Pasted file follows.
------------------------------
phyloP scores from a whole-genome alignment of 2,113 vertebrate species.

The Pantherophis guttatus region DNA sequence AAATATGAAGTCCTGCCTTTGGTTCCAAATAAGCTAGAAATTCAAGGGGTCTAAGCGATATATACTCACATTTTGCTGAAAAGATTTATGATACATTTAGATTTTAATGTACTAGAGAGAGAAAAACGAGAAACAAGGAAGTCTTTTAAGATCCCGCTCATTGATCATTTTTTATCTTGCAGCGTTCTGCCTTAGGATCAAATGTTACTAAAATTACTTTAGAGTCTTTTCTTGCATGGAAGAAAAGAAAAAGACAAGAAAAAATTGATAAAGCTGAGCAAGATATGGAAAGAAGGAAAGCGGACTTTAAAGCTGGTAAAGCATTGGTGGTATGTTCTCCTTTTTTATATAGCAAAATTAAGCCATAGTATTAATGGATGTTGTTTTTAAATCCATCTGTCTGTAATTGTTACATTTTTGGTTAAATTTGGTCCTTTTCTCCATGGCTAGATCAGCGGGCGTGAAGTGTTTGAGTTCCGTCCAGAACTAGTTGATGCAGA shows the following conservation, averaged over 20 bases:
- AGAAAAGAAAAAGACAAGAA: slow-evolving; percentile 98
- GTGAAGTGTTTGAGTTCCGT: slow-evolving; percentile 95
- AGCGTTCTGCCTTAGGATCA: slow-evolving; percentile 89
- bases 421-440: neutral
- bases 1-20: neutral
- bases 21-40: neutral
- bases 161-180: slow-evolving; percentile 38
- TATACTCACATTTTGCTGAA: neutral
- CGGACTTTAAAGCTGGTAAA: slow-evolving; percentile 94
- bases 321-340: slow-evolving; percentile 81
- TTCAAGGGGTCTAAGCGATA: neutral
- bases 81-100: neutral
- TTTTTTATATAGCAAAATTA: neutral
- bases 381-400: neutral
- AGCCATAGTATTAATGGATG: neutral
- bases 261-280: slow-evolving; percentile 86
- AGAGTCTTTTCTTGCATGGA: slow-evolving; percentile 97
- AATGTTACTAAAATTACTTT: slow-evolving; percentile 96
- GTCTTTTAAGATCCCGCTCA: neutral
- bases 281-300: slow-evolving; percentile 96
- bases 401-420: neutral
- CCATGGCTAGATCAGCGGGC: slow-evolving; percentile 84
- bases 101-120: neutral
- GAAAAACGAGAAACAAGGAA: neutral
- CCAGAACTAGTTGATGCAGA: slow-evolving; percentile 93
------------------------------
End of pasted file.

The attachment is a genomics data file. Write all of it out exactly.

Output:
phyloP scores from a whole-genome alignment of 2,113 vertebrate species.

The Pantherophis guttatus region DNA sequence AAATATGAAGTCCTGCCTTTGGTTCCAAATAAGCTAGAAATTCAAGGGGTCTAAGCGATATATACTCACATTTTGCTGAAAAGATTTATGATACATTTAGATTTTAATGTACTAGAGAGAGAAAAACGAGAAACAAGGAAGTCTTTTAAGATCCCGCTCATTGATCATTTTTTATCTTGCAGCGTTCTGCCTTAGGATCAAATGTTACTAAAATTACTTTAGAGTCTTTTCTTGCATGGAAGAAAAGAAAAAGACAAGAAAAAATTGATAAAGCTGAGCAAGATATGGAAAGAAGGAAAGCGGACTTTAAAGCTGGTAAAGCATTGGTGGTATGTTCTCCTTTTTTATATAGCAAAATTAAGCCATAGTATTAATGGATGTTGTTTTTAAATCCATCTGTCTGTAATTGTTACATTTTTGGTTAAATTTGGTCCTTTTCTCCATGGCTAGATCAGCGGGCGTGAAGTGTTTGAGTTCCGTCCAGAACTAGTTGATGCAGA shows the following conservation, averaged over 20 bases:
- AGAAAAGAAAAAGACAAGAA: slow-evolving; percentile 98
- GTGAAGTGTTTGAGTTCCGT: slow-evolving; percentile 95
- AGCGTTCTGCCTTAGGATCA: slow-evolving; percentile 89
- bases 421-440: neutral
- bases 1-20: neutral
- bases 21-40: neutral
- bases 161-180: slow-evolving; percentile 38
- TATACTCACATTTTGCTGAA: neutral
- CGGACTTTAAAGCTGGTAAA: slow-evolving; percentile 94
- bases 321-340: slow-evolving; percentile 81
- TTCAAGGGGTCTAAGCGATA: neutral
- bases 81-100: neutral
- TTTTTTATATAGCAAAATTA: neutral
- bases 381-400: neutral
- AGCCATAGTATTAATGGATG: neutral
- bases 261-280: slow-evolving; percentile 86
- AGAGTCTTTTCTTGCATGGA: slow-evolving; percentile 97
- AATGTTACTAAAATTACTTT: slow-evolving; percentile 96
- GTCTTTTAAGATCCCGCTCA: neutral
- bases 281-300: slow-evolving; percentile 96
- bases 401-420: neutral
- CCATGGCTAGATCAGCGGGC: slow-evolving; percentile 84
- bases 101-120: neutral
- GAAAAACGAGAAACAAGGAA: neutral
- CCAGAACTAGTTGATGCAGA: slow-evolving; percentile 93